In particular, what they did was they deposited much of it at the Fed and drew interest on it.
Since 2008, excess reserves parked at the Fed have grown by nearly 1.7 trillion dollars.  Just check out the chart posted below....
The American people were promised that TARP and all of the other bailouts would enable the big banks to lend out lots of money which would help get the economy going for ordinary Americans again.
Well, it turns out that in 2009 (the first full year after Congress passed the bailout legislation) U.S. banks posted their sharpest decline in lending since 1942.
Lending has never fully recovered since the crash of 2008.  The big financial institutions like Goldman Sachs, Morgan Stanley and JPMorgan Chase have been able to get all the cash that they need, but they have not passed that generosity along to ordinary Americans.
In fact, the biggest U.S. banks have actually reduced small business lending by about 50 percent since the crash of 2008.
That doesn't sound like what we were promised.
These "too big to fail" banks have been able to borrow gigantic amounts of money from the Fed for next to nothing and yet they still refuse to let credit flow to local communities.  Instead, the big banks have found other purposes for all of the super cheap money that they have been getting from the Fed as Ellen Brown recently explained....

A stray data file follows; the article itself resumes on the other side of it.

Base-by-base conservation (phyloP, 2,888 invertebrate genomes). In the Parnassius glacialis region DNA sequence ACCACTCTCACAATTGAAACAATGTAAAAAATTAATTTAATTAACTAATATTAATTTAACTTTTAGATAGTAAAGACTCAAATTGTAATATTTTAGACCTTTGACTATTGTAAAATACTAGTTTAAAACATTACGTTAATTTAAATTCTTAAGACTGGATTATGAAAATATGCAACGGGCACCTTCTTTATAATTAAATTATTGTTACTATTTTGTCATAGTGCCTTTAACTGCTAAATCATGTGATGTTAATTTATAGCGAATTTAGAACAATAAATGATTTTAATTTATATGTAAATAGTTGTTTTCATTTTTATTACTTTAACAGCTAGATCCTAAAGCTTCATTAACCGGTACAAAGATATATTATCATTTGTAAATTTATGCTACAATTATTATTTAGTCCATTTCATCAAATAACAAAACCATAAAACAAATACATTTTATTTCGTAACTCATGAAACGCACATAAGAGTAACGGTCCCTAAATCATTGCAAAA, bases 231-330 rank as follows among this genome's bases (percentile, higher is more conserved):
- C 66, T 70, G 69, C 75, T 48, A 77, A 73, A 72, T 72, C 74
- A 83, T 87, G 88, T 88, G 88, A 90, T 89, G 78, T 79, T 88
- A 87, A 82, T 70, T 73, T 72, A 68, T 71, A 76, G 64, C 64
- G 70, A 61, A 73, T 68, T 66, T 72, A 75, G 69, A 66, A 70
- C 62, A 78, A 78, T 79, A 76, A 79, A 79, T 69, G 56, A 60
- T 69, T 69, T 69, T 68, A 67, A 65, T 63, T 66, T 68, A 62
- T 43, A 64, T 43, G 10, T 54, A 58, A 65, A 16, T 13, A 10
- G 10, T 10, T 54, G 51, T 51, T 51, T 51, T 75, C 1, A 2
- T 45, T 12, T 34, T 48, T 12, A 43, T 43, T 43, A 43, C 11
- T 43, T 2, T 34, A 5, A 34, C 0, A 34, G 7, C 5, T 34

It can be very profitable indeed for the big Wall Street banks, but the purpose of the near-zero interest rates was supposed to be to get banks to lend again. Instead, they are, indeed, paying “outrageous bonuses to their top executives;” using the money to engage in the same sort of unregulated speculation that nearly brought down the economy in 2008; buying up smaller banks; or investing this virtually interest-free money in risk-free government bonds, on which taxpayers are paying 2.5 percent interest (more for longer-term securities).
What makes things even worse is that these big banks often pay next to nothing in taxes.
For example, between 2008 and 2010, Wells Fargo made a total profit of 49.37 billion dollars.
Over that same time period, their tax bill was negative 681 million dollars.
Do you understand what that means?  Over that 3 year time period, Wells Fargo actually got 681 million dollars back from the U.S. government.